According to the respondent DHHR, TANF recipients are mailed notices in the 48th, 54th and 55th month to the effect that their assistance will terminate at the end of 60 months. At approximately the 55th month, the recipient, or his or her caseworker, may apply to the DHHR's Office of Family Support Extension Committee for an extension of assistance payments. If the Extension Committee denies an extension, the recipient may request a reconsideration by the Committee. In addition, the recipient may request a hearing before the Fair Hearing Examiner.


        With regard to the Fair Hearing Examiner, section 15.6 D. of the Manual states: “The decision of the OFS   (See footnote 5)  Extension Committee to approve or deny an extension is final and cannot be overturned by a Fair Hearing decision, except when the decision was based on inaccurate information.” Thus the rules and regulations established by the Secretary appear to give little or no authority to the Fair Hearing Examiner to reverse the Committee, and appear to provide no option to extend any TANF recipient beyond five years and six months, in any circumstance.

B.     Procedural Background and
Hearings Before the Special Commissioner

        As stated above, petitioners, K. M., a minor child, by her mother and next friend, Katerina M., et al., filed an original petition for a writ of mandamus in this Court on March 19, 2002. Thereafter, this Court entered a show cause order and appointed the Honorable Daniel L. McCarthy, Senior Status Judge, as a Special Commissioner in the case. In April and in June 2002, respondents DHHR and Secretary Nusbaum filed responses denying that the petitioners were entitled to relief. Motions filed by the petitioners (designed to preclude the termination of their monthly checks) for a stay, an amended stay and for default judgment were denied by this Court.   (See footnote 6)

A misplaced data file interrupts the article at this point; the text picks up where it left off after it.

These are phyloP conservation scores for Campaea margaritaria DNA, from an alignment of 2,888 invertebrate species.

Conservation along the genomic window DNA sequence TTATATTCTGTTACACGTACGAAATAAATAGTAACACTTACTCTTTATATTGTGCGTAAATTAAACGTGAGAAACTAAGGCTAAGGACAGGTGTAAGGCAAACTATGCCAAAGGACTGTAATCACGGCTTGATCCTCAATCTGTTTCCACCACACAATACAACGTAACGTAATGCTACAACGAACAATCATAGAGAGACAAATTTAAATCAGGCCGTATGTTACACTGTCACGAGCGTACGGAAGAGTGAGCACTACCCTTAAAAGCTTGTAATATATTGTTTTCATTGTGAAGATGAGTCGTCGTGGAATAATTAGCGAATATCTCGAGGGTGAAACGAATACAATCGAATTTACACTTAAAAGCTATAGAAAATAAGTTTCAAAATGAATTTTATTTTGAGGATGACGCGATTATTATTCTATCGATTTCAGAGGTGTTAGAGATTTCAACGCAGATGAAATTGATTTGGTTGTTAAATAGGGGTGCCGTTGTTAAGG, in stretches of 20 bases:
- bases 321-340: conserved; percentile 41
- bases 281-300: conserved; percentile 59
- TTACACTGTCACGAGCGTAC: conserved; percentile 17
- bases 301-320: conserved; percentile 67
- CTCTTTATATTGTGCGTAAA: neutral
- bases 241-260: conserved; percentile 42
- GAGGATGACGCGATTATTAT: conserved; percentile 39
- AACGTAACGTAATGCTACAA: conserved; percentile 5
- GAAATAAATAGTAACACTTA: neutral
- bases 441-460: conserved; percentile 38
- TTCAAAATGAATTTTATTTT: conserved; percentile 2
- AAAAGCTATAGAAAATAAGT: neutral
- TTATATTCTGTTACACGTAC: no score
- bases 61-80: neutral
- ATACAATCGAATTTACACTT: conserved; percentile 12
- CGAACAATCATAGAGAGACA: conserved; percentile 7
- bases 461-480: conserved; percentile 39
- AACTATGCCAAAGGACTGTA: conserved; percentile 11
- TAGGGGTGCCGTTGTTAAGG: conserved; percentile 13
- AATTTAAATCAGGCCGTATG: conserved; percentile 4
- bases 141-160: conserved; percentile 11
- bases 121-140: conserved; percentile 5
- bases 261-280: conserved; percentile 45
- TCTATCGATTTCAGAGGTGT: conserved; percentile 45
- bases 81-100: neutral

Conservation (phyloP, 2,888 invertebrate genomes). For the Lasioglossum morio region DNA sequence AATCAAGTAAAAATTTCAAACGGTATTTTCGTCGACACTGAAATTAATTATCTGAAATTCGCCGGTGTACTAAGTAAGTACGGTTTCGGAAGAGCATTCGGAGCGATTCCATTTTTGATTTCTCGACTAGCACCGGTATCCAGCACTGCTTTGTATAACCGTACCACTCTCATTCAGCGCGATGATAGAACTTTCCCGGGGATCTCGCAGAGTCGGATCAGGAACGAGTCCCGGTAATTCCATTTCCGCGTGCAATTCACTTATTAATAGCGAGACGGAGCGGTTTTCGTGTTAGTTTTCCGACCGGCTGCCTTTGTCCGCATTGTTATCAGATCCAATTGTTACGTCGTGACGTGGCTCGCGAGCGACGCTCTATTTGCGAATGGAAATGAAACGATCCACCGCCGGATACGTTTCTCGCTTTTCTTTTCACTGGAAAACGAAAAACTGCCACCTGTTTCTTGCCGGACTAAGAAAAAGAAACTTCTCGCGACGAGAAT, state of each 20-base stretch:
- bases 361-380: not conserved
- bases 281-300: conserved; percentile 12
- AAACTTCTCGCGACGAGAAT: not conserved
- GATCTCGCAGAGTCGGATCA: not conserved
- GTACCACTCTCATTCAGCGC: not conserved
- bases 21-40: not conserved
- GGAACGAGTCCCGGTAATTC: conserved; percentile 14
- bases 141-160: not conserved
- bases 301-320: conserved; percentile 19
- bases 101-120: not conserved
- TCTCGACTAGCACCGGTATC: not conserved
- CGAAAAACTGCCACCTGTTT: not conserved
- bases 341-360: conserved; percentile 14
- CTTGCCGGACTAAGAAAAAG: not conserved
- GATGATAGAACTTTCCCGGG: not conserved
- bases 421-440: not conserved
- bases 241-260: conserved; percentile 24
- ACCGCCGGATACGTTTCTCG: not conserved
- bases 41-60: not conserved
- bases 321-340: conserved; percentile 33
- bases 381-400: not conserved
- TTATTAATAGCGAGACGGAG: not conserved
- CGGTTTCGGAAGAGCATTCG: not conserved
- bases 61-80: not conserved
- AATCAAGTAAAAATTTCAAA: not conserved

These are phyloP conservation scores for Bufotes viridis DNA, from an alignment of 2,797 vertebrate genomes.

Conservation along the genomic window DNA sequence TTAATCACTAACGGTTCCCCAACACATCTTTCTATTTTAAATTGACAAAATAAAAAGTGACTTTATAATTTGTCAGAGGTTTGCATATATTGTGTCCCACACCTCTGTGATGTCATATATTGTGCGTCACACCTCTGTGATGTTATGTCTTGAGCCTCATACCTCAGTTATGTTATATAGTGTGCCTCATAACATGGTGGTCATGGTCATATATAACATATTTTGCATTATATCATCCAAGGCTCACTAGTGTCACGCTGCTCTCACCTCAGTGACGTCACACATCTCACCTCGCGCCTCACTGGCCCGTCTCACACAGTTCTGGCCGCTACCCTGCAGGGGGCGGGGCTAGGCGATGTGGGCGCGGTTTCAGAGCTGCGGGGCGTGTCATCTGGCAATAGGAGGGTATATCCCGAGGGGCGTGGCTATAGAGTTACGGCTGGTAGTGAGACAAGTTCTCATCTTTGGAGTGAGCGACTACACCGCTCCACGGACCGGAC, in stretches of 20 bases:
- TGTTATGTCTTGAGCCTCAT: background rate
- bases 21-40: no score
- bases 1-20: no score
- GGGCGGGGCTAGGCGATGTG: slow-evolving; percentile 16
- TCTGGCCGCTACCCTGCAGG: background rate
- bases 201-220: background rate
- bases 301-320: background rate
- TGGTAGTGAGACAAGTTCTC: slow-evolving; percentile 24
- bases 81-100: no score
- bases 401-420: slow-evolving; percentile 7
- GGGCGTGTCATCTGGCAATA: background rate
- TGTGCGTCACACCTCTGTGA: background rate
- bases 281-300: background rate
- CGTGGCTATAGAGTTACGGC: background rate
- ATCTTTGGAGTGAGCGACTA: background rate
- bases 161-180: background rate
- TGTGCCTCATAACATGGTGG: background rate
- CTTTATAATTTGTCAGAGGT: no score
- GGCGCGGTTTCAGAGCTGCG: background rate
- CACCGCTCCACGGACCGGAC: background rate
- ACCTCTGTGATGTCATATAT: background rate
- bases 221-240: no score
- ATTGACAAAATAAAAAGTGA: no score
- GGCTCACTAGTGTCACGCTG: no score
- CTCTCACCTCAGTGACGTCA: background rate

The petitioners describe themselves as families made up of one or more children and one or both parents (or other adult caretaker) living in the same home. We are well aware that as many as two/thirds of the individuals receiving aid under the TANF program are children, and that our decision today has a substantial impact on their future. As stated by the petitioners, the average family, consisting of two children and their mother, receives approximately $450 per month in assistance ($150 per person per month).   (See footnote 7)  The petitioners allege that they constitute a class of similarly situated persons who were notified by the respondent Department of Health and Human Resources that their monthly assistance checks would be terminated. As alleged by the petitioners, at the time the Special Commissioner considered this case, 556 families had already been so notified. We are uncertain how many additional families have reached the five-year cut off at this time.

        One of the named petitioners, K. M., is an eight-year-old child living in McDowell County with her mother, petitioner Katrina M. According to the petition, Katrina M.'s family was one of the families in West Virginia to which notice was sent stating that their assistance under the TANF and WV WORKS programs was about to terminate. While the parties have supplied this Court with a wealth of information about the program and its participants, we are still uncertain as to how many individuals have had their cash assistance cut off to date. We would imagine that quite a large number of individuals or families would have lost their cash assistance immediately after the five-year anniversary of the program change, which would have occurred on January 1, 2002, for many. It appears logical to presume that a majority of those with persistent obstacles to self-sufficiency would have been receiving cash assistance continually throughout the first five years of the new program.

Thus it also appears logical to presume that the greatest percentage of such “hardship” cases were all terminated, with respect to cash assistance payments under TANF, in the early months of 2002.

        For the specific petitioners in this case, the terminations were generally scheduled to begin in January 2002. The termination notice, i.e., the 55th month notice described above, stated in part: